Mr. Olney to Mr. Peirce.

No. 138.]

Sir: Your dispatch No. 157, of the 16th ultimo, has been received.

The position taken by the Imperial Government in Yablkowski’s case, accompanied as it is by the text of the Russian law claimed to be applicable to such cases, constitutes the most direct statement of the Russian contention in this regard that has as yet been presented.

Taking the two clauses of the law together, they amount to a claim for the punishment of a Russian subject for the imputed offense of becoming a citizen or subject of another State, or even of entering into the service of another State. Unlike the legislation of some other countries, the Russian law does not decree loss of citizenship by the fact of embracing any other allegiance, and the deprivation of civil rights and perpetual banishment from the territory of the Empire, coupled with deportation to Siberia in the event of the individual’s return to Russia, are only consistent with the assertion of continuing Russian subjection and with a claim to punish him as a subject.

The position of the United States as to the right of expatriation is long established and well known. The doctrine announced by us at an early stage of our national existence has been since generally adopted by all the European States except. Russia and Turkey; and the Turkish Government does not go so far as to assert in practice a claim to punish a Turk for the offense of acquiring any other nationality. That every sovereign State has an indefeasible right to prescribe and apply the [Page 1108] conditions under which an alien, being within its territorial jurisdiction, may be admitted to citizenship is a proposition not to be denied and scarcely capable of any material qualification. The legislation of the United States proceeds upon this theory.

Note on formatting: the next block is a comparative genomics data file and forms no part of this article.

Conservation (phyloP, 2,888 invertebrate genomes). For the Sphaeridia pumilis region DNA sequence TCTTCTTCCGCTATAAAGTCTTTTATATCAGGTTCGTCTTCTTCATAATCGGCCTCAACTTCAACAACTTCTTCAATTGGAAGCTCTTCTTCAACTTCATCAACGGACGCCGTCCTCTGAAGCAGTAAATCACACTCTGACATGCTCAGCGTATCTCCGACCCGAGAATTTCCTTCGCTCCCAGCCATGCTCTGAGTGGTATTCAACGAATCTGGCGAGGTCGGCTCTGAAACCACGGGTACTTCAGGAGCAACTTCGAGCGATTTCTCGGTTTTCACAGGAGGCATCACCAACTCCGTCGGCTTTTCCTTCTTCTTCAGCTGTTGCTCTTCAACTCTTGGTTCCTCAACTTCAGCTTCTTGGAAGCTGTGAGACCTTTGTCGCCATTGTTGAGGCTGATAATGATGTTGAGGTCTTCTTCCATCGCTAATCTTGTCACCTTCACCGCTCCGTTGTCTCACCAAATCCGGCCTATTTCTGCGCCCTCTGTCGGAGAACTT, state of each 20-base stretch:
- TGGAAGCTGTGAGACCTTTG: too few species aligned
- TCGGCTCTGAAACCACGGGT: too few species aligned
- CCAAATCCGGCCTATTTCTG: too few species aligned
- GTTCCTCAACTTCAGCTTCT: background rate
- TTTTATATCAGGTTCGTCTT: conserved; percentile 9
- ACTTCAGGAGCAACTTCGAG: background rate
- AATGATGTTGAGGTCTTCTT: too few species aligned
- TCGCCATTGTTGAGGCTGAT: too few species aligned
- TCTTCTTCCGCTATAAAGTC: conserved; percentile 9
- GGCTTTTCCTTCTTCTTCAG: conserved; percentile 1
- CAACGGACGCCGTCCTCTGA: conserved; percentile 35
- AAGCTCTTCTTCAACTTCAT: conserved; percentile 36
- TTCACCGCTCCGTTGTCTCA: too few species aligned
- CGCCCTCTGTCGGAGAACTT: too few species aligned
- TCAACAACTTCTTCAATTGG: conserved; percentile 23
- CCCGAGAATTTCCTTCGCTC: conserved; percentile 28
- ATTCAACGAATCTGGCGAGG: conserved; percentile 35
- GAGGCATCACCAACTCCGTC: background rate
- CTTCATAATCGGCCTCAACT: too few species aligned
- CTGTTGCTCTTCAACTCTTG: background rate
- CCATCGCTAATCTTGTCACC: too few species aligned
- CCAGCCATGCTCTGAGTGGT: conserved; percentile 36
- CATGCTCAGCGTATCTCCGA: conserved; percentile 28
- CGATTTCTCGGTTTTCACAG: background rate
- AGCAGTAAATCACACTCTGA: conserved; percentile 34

Under the circumstances, and under the statutes of this country, this Government can not acquiesce in the Russian contention now formally announced, and must continue in the future to do as it has done in the past, and remonstrate against denial of the rights of American citizenship to persons of Russian origin who by due process of law have acquired our nationality, controverting any and every attempt to treat the acquisition of our citizenship as a penal offense against the law of the country of origin.

It is deeply to be regretted that no treaty of naturalization exists between the United States and Russia similar to those concluded with other States of Europe which for many years held to the doctrine of perpetual allegiance as strongly as the Imperial Government now seems disposed to do. Whatever be the abstract rights of the matter contended for by the respective parties, some form of conventional agreement in reconcilement of their conflicting claims is alike desirable and honorable. Overtures in this sense have been made at times heretofore without immediate result, but it is earnestly hoped that at no distant time the two countries may be able to come to a mutually beneficial understanding in this respect, which, while subserving their several interests, will remove a notable cause of difference between them in a manner befitting their traditional friendship.

I am, etc.,

Richard Olney.